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My worthy arch and patron, comes to-night;
Edm. When I dissuaded him from his intent,
Strong and fastened villain;
[Trumpets within. Hark, the duke's trumpets! I know not why he
All ports I'll bar; the villain shall not 'scape;
1 i. e. chief; now only used in composition.
2 « And found him pight to do it, with curst speech." Pight is pitched, fixed, settled; curst is vehemently angry, bitter.
3 i. e, would any opinion that men have reposed in thy trust, virtue, &c. The old quarto reads, “ could the reposure.”
4 i. e, my hand-writing, my signature.
5 The folio reads, “potential spirits.” And in the next line but one, 6 strange and fastened villain.”-Strong is determined, resolute. Our ancestors often used it in an ill sense; as strong thief, strong whore, &c.
6 i. e. capable of succeeding to my land, notwithstanding the legal bar of thy illegitimacy.
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د جديد جمیعت علم معلم ماندن چلتصعد دعدوعدد
Enter CORNWALL, REGAN, and Attendants.
hither (Which I can call but now) I have heard strange news.
Reg. If it be true, all vengeance comes too short, Which can pursue the offender. How dost, my lord ?
Glo. O madam, my old heart is cracked, is cracked !
Reg. What, did my father's godson seek your life? He whom my father named ? your Edgar?
Glo. O lady, lady, shame would have it hid !
Reg. Was he not companion with the riotous knights
I know not, madam;
Yes, madam, he was.
Nor I, assure thee, Regan.-
'Twas my duty, sir.
Corn. Is he pursued ?
Ay, my good lord, he is.
1 6 Bewray his practice.” That is, he did betray or reveal his treacherous devices. The quartos read betray.
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I shall serve you, sir,
For him I thank your grace.
Reg. Thus out of season ; threading dark-eyed night.
I serve you, madam ; Your graces are right welcome.
SCENE II. Before Gloster's Castle.
Enter KENT and Steward, severally. Stew. Good dawning 3 to thee, friend. Art of the house?
Kent. If I had thee in Lipsbury pinfold,4 I would make thee care for me.
Stew. Why dost thou use me thus ? I know thee not.
Kent. Fellow, I know thee.
1 i. e. of some weight, or moment. The folio and quarto B. read prize.
3 The quartos read “ good even.". It is clear, from various passages in this scene, that the morning is just beginning to dawn.
4 i. e. Lipsbury pound." Lipsbury pinfold” may, perhaps, like Lob's pound, be a coined name; but with what allusion does not appear.
Stew. What dost thou know me for?
Kent. A knave, a rascal, an eater of broken meats; a base, proud, shallow, beggarly, three-suited, hundredpound, filthy worsted-stocking knave; a lily-livered, action-taking knave; a whoreson, glass-gazing, superserviceable, finical rogue; one-trunk-inheriting slave ; one that wouldst be a bawd, in way of good-service, and art nothing but the composition of a knave, beggar, coward, pander, and the son and heir of a mongrel bitch; one whom I will beat into clamorous whining, if thou deniest the least syllable of thy addition.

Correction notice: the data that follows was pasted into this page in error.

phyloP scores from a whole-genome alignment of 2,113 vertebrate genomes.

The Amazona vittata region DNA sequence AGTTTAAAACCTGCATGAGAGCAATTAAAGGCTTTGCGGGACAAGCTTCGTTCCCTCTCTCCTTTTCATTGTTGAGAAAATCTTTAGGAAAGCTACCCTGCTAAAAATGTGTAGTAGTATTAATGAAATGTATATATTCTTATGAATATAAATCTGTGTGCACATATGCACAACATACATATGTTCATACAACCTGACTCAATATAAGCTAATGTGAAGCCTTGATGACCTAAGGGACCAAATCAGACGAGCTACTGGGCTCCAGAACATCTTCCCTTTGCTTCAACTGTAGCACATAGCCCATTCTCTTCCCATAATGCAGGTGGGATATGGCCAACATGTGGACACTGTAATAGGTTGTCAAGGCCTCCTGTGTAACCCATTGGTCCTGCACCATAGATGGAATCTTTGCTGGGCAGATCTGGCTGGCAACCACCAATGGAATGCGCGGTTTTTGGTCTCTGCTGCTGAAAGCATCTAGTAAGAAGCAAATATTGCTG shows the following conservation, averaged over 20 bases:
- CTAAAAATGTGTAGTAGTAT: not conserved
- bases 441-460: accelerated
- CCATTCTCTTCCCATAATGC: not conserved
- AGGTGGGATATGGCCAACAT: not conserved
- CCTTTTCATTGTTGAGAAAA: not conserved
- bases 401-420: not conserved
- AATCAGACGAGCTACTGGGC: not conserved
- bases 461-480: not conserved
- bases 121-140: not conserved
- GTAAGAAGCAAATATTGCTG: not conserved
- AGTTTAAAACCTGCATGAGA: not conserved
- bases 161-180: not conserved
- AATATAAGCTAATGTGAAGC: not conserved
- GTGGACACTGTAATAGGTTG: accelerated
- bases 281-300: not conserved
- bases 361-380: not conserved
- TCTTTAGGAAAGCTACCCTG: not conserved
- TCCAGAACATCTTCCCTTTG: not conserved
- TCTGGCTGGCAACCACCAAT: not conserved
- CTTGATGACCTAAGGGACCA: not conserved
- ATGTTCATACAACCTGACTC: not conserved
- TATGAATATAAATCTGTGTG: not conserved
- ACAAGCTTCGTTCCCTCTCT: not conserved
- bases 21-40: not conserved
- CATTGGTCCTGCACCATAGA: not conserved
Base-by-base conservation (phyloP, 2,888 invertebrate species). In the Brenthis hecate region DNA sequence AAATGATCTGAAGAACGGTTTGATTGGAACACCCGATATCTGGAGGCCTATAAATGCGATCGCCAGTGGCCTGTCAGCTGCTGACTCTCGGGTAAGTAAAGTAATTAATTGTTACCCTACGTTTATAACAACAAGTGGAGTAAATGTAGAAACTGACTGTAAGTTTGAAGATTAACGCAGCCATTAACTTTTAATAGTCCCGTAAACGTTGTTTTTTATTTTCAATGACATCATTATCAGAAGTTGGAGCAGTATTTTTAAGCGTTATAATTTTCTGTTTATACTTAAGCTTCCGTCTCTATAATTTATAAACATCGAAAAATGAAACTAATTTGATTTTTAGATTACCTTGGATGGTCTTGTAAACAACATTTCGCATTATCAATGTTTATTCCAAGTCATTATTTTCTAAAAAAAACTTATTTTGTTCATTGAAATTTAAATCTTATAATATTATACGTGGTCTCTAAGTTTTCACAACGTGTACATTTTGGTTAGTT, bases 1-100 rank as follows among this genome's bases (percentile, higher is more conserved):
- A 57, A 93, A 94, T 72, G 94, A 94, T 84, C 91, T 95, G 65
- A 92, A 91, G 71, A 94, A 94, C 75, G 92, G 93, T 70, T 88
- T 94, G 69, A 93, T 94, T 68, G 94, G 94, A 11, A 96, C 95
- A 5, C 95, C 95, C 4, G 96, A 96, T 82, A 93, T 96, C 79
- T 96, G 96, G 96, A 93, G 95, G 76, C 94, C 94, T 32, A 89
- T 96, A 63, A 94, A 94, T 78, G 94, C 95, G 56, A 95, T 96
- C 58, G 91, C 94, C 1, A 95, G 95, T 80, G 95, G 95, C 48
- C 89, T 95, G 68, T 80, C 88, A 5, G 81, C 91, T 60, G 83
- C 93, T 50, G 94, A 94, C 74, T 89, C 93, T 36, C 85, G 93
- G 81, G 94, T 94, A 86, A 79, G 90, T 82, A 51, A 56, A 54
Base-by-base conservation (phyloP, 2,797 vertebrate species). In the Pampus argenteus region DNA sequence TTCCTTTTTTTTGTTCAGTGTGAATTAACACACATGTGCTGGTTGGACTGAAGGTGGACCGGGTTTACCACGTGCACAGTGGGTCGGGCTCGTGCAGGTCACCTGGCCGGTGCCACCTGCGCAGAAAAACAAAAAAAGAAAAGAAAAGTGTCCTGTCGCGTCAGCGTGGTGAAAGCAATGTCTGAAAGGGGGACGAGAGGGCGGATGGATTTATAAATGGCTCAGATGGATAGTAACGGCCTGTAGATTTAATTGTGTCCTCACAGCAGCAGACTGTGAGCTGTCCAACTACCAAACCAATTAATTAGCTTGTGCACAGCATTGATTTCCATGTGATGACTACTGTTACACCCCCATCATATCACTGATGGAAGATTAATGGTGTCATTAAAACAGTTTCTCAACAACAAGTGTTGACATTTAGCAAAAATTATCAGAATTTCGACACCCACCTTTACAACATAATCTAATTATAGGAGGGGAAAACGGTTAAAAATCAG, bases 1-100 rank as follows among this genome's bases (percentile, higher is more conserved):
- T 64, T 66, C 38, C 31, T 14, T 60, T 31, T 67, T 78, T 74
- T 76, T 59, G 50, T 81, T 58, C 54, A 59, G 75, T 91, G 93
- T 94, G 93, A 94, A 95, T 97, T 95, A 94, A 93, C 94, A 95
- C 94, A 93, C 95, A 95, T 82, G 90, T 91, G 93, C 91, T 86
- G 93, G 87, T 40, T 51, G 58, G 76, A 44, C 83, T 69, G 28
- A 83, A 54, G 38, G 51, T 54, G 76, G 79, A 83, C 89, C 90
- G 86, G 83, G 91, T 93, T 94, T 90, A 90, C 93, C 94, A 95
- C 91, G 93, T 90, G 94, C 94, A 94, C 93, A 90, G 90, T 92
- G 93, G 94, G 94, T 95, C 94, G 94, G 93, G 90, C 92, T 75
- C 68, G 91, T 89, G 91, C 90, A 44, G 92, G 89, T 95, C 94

Stew. Why, what a monstrous fellow art thou, thus to rail on one that is neither known of thee, nor knows thee!
Kent. What a brazen-faced varlet art thou, to deny thou knowest me! Is it two days ago, since I tripped up thy heels, and beat thee, before the king ? Draw, you rogue; for, though it be night, the moon shines; Í'll make a sop o' the moonshine" of you. Draw, you whoreson cullionly barber-monger, draw.
[Drawing his sword Stew. Away; I have nothing to do with thee.
Kent. Draw, you rascal! you come with letters against the king; and take Vanity 4 the puppet's part, against the royalty of her father. Draw, you rogue, or I'll so carbonado your shanks.--Draw, you rascal; come your ways.
Stew. Help, ho! murder! help!
Kent. Strike, you slave; stand, rogue, stand; you neat slave,5 strike.
[Beating him. Stew. Help, ho! murder! murder!
1 i. e. thy titles.
Alluding to the moralities or allegorical shows, in which Vanity, Iniquity, and other vices, were personified.
5 You finical rascal, you assemblage of foppery and poverty.
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Enter EDMUND, CORNWALL, REGAN, GLOSTER, and
Edm. How now ? what's the matter? Part.
Kent. With you goodman boy, if you please ; come, I'll flesh you ; come on, young master.
Glo. Weapons! arms! What's the matter here?
Corn. Keep peace, upon your lives
Reg. The messengers from our sister and the king.
Kent. No marvel, you have so bestirred your valor. You cowardly rascal, nature disclaims in thee; a tailor made thee.
Corn. Thou art a strange fellow; a tailor make a
Kent. Ay, a tailor, sir ; a stone-cutter, or a painter, could not have made him so ill, though they had been but two hours at the trade.
Corn. Speak yet, how grew your quarrel ?
Kent. Thou whoreson zed ! thou unnecessary letter !--My lord, if you will give me leave, I will tread this unbolted 3 villain into mortar, and daub the wall of a jakes with him.---Spare my gray beard, you wagtail ?
Corn. Peace, sirrah!
Kent. Yes, sir ; but anger has a privilege.
1 To disclaim in, for to disclaim simply, was the phraseology of the Poet's age. See Gifford's Ben Jonson, vol. iii. p. 264.
2 Zed is here used as a term of contempt, because it is the last letter in the English alphabet. Baret omits it in his Alvearie, affirming it to be rather a syllable than a letter. And Mulcaster says, “ Z is much harder amongst us, and seldom seen. S is become its lieutenant-general."
3 Coarse villain. Unbolted mortar is mortar made of unsifted lime and therefore to break the lumps, it is necessary to tread it by men in wooden shoes.